5. Section 28 of the Act formerly contained the words.... 'And shall for the purpose of execution of such decrees'.... These words were considered in Deno Nath Batabyal v. Nuffer Chunder Nundy (1899) I.L.R. 26 Calc. 778 ; 3 C.W.N. 690. The Appeal Court in Deno Nath Batabyal v. Adhor Chunder Sett (1900) 4 C.W.N. 470, reversed that decision, the Chief Justice pointing out (at p. 473) that the words under the Act prior to its amendment were--'for the purpose of execution of such decree' and that the words were not' for the purpose of deciding all questions arising in the execution of such decree,' It appears to me that if these latter words had existed in the former Act, the decision of the Appellate Court would have confirmed that of the Court of first instance.

6. Now, what do we find? We find that the Legislature in 1906 by the amending Act of that year have, in Section 28 of the Presidency Small Cause Court Act, inserted the very words which occur in the judgment of the Chief Justice in Deno Nath Batabyal v. Adhor Chunder Sett (1900) 4 C.W.N. 470, at page 473. The words are 'and for the purpose of deciding all questions arising in the execution of such decree.'

7. Now, there is no doubt this is a question which arises in execution of the decree. It is, however, said that the only question which can be decided is the question of possession but the Act itself says all questions,' and I think that in this, as in other cases, the plain meaning is to be attached to the words of the Legislature, and that all questions arising in the execution of the decree, under Section 28, can be decided by the Small Cause Court.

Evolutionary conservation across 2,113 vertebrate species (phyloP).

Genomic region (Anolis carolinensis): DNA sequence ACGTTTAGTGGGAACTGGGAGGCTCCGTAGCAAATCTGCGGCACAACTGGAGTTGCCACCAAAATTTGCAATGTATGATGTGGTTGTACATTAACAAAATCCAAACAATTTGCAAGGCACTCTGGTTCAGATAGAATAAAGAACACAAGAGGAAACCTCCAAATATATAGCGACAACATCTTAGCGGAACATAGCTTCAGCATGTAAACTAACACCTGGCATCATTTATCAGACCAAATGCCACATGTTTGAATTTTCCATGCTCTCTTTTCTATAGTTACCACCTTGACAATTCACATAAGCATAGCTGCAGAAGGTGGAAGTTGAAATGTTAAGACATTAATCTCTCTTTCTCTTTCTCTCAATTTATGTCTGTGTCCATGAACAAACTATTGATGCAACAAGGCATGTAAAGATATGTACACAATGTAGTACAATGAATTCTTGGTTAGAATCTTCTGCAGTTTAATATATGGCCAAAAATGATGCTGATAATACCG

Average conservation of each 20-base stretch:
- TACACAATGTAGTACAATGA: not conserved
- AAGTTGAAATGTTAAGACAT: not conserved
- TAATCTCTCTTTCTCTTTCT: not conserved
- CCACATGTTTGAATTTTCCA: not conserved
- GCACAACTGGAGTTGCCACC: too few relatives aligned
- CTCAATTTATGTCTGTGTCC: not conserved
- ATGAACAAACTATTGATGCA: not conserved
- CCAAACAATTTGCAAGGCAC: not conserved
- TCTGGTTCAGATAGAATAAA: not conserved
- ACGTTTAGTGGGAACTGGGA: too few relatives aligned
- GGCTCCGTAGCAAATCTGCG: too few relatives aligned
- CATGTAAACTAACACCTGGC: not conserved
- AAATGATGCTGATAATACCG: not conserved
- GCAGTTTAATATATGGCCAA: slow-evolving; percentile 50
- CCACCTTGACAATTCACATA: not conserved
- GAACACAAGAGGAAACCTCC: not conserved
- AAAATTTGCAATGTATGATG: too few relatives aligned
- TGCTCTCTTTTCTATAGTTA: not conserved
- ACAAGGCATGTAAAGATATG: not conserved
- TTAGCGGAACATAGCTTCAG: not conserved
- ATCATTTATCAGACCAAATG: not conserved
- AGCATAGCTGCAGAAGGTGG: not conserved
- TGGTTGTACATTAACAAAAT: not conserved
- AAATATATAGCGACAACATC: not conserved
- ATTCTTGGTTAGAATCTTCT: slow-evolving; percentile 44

8. I have no doubt myself that the intention of the amendment was to remove from the jurisdiction of this Court the trial of cases relating to tiled huts and that as these tiled huts were under the ordinary law immoveable property, it became necessary to invest the Small Cause Court with jurisdiction to try the title to such huts provided that the question of title arose in a particular way, viz., that stated in Section 28 of the Presidency Small Cause Court Act. To that extent it may he that Section 28 affects the provisions of Section 19 of that Act.

9. It is then contended that the section only applies to a decree of the Small Causes Court and that this was a decree, not of the Presidency Small Cause Court, but a decree transferred for execution to that Court. I think, however, the answer to this objection is, that the Small Cause Court in executing the decree of another Court transferred to it, has the same powers as it possesses in regard to its own decrees.

10. The result, therefore, is that the Rule must be discharged with costs as against the defendant, Thakurdye Thakurani.

11. I think also that the other defendant is entitled to his costs, as the terms of the Rule which was served upon him were 'to show cause why he should not pay to the plaintiff his costs of, and incidental to, the application.'

12. The plaintiff having allowed the Rule to go against this defendant in these terms, he is entitled to appear and protect himself against an order for costs.